Abraham Lincoln freed black Americans from slavery and in doing so ushered in a new age of equality and freedom. But would President Lincoln have done so if they had the technology to poll and discovered that only 49 per cent of Americans supported it? If it happened in our world today, would he have the necessary political capital? I’m not so sure.
Living in a free democratic society, we are often quick to assume that the highest virtue in Australian politics is consensus. Certainly, Julia Gillard thought so when she opted to build consensus through her community forums for climate change. In times of conflict or disagreement, our first instinct is to put things to a vote. And this is the legacy of our over-emphasis on democracy. When democracy is the highest virtue, it can overshadow liberty and freedom.
Around the country, as many states enter an election period, we are seeing a stronger push towards legalising same-sex marriage. A push which is being ignored at the federal level and thwarted at the state.
As a straight man, many of my friends have come to ask me - “Why do you care about gay marriage? Why is it important to you?” Many of them (they are straight as far as I know) can’t see how gay marriage affects anyone but gay people. However, even though they can’t see it - gay marriage affects everyone.
During the 20th century we saw many civil rights struggles: from the end of segregation in the US, to the installation of women as social, economic, and political equals. After significant political pressure, Nelson Mandela was freed and apartheid ended in South Africa.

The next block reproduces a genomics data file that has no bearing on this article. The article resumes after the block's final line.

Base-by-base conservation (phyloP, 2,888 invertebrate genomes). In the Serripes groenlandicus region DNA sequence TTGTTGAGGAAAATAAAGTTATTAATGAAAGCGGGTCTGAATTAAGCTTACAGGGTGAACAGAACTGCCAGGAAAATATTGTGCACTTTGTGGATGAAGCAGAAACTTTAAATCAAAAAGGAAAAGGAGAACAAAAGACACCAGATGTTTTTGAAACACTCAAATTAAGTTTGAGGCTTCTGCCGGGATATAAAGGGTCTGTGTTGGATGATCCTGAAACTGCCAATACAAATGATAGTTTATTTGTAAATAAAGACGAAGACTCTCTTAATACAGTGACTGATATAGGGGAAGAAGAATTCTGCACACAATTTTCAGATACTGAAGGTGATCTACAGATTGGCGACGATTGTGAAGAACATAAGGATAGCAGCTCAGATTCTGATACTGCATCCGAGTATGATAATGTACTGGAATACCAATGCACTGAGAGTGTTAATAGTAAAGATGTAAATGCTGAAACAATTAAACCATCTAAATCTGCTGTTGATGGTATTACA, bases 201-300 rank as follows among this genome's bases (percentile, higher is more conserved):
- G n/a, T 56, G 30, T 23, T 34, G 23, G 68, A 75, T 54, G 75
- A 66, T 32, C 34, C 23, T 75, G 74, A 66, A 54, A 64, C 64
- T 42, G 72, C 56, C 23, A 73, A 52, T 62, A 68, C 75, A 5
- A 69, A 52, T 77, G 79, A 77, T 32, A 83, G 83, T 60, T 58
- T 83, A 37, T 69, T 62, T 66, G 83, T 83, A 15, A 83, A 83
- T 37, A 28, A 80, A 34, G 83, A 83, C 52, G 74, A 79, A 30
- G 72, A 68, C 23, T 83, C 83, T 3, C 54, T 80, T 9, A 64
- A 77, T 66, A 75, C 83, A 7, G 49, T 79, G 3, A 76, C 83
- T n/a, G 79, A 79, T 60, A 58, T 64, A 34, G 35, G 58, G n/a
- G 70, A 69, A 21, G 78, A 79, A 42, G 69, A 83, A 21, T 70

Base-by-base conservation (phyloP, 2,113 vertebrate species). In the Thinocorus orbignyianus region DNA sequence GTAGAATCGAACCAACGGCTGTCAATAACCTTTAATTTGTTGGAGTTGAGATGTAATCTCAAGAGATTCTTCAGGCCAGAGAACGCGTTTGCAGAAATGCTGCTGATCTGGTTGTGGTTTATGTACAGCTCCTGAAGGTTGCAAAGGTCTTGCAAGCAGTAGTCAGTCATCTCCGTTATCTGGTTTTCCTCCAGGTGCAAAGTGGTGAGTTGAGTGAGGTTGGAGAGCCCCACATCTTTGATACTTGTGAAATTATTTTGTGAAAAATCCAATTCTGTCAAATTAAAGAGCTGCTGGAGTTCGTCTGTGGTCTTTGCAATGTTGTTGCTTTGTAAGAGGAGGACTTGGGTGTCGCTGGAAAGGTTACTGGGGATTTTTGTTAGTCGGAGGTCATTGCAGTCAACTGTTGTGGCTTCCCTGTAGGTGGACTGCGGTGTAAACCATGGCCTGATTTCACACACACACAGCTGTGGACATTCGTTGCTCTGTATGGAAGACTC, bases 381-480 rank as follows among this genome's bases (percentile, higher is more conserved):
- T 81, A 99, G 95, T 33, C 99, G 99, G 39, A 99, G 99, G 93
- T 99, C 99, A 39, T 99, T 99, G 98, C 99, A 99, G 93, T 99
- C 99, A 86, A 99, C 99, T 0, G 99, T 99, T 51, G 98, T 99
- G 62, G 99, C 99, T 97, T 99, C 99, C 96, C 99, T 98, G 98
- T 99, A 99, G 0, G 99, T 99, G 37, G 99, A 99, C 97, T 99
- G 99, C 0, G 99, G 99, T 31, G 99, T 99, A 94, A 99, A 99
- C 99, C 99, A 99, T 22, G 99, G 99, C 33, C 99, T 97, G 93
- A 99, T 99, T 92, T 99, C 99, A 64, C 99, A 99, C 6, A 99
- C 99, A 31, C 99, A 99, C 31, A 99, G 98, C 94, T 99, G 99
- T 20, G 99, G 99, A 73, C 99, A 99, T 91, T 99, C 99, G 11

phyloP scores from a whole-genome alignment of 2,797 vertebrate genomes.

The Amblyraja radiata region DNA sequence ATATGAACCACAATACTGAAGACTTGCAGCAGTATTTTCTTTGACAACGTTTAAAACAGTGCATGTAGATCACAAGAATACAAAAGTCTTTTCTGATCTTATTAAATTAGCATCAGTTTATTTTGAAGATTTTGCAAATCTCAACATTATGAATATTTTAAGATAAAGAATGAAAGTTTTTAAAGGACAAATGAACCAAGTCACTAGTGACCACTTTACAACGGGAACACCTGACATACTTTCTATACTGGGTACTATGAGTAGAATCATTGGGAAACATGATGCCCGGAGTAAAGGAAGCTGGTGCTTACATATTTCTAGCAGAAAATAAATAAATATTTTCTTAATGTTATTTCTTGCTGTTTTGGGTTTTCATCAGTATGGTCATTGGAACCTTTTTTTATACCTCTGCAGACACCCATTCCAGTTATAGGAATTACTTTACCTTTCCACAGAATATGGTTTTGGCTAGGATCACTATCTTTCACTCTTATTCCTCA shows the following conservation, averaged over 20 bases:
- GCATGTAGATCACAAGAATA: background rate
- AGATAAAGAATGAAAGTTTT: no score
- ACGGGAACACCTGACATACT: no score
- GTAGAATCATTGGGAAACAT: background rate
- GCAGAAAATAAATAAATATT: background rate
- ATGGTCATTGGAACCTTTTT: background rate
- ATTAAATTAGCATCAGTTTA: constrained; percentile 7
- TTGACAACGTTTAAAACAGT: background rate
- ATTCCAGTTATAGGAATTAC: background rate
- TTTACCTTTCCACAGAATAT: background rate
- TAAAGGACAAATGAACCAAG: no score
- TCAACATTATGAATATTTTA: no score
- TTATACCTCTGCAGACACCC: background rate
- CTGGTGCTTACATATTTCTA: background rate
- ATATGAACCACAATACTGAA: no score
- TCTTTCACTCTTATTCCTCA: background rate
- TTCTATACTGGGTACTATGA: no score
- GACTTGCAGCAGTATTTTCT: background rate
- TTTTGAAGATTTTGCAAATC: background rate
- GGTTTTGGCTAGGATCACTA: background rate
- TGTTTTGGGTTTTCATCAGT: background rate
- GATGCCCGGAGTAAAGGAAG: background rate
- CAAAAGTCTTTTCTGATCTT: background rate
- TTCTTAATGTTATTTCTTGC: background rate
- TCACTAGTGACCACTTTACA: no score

Would any of these causes have been less just or honourable if they only carried minority support? Would they have been any less morally righteous? In these cases, no intellectually serious person could say yes. And yet despite the majority of Australians supporting the legalisation of gay marriage, our whole political discourse panders to the needs of swing-seat politicians who look after their jobs first, and the freedom of all Australians last. Democracy before freedom.
This unfortunate state of affairs is not uncommon in the developed world. In California, efforts to stop gay marriage and make it illegal were put to a referendum in “prop 8”, which went on to succeed and be passed. However, in an exquisite moment of justice, “prop 8” was overturned at trial by Chief US District Judge Vaughn Walker saying:
The evidence shows that, by every available metric, opposite-sex couples are not better than their same-sex counterparts; instead, as partners, parents and citizens, opposite-sex couples and same-sex couples are equal.
Judge Walker added:
In the absence of a rational basis, … the belief that same-sex couples simply are not as good as opposite-sex couples.
A private moral view that same-sex couples are inferior to opposite-sex couples is not a proper basis for legislation.
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